Mr. Eager said the money manager notified the pension fund of its resignation this spring after expressing concerns about a 2017 pension transparency law that asked managers to abide by CFA Institute codes of ethics and professional conduct as well as a lawsuit filed against other KRS hedge fund managers by state employees at the end of 2017. It managed $68 million for the pension fund.
The lawsuit alleged that three KRS hedge fund managers — KKR Prisma, Blackstone Group and Pacific Alternative Asset Management Co. — breached their fiduciary duties by misrepresenting expensive and risky "black-box" bundles of hedge funds as safe ways to generate high returns. Instead, those investments contributed to the pension system's virtual insolvency, the plaintiffs said, while the managers pocketed excessive fees. KKR and PAAMCO merged last year to form a new hedge fund-of-funds firm, PAAMCO Prisma Holdings.
Mr. Eager said no other existing KRS managers have terminated their relationship with the $12 billion pension fund over these issues, although one firm did decline to be considered as a manager after it was advised of the new code of ethics requirements, Mr. Eager said. He declined to identify the manager.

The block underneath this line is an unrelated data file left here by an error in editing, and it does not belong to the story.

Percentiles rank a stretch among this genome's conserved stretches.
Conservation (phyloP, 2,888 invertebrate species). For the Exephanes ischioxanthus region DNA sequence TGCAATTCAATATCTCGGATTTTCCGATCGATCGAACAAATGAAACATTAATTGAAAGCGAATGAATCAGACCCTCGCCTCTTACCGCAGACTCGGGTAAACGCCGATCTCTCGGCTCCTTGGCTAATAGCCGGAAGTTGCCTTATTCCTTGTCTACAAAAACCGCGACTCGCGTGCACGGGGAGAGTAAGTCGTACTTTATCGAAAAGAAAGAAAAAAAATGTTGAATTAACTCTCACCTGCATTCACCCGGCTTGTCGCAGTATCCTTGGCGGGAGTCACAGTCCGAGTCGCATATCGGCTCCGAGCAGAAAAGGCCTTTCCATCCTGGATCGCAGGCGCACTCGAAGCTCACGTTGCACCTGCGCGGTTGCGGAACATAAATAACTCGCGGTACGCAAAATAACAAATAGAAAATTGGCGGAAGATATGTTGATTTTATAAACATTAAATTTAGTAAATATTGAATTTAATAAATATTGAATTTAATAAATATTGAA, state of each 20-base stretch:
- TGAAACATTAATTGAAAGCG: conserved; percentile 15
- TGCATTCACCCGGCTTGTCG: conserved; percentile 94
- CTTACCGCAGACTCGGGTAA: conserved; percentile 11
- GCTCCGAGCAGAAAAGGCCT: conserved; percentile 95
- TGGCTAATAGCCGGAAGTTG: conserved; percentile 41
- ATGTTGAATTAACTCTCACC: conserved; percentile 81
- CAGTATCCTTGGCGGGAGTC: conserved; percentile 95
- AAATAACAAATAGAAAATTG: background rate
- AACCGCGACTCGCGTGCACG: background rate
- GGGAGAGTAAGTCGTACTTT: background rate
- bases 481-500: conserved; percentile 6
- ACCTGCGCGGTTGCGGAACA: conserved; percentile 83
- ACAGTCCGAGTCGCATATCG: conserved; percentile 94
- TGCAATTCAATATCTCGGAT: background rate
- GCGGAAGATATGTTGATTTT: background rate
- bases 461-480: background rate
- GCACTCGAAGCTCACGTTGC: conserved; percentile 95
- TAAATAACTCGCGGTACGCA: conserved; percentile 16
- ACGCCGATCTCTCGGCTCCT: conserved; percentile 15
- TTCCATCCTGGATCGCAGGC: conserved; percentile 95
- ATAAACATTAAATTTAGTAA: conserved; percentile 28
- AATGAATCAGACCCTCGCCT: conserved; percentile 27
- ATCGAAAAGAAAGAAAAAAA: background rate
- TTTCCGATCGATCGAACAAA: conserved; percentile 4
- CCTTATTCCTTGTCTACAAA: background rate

Officials at Davidson Kempner could not immediately be reached for additional information, including whether the firm is a CFA member.
The 2017 pension transparency law requires all KRS managers to comply with the CFA's code of ethics and professional conduct, regardless of whether they are CFA members. The codes require managers to put clients' interest first and avoid conflicts of interest, among other things. Mr. Eager said the retirement system has been in the process of making sure its managers are in accordance with the codes.
It has not been determined where the redeemed Davidson Kempner funds will be placed, Mr. Eager said. KRS has been in the process of reducing its hedge fund allocation to 3% from 10% of the total fund.
Bloomberg contributed to this story.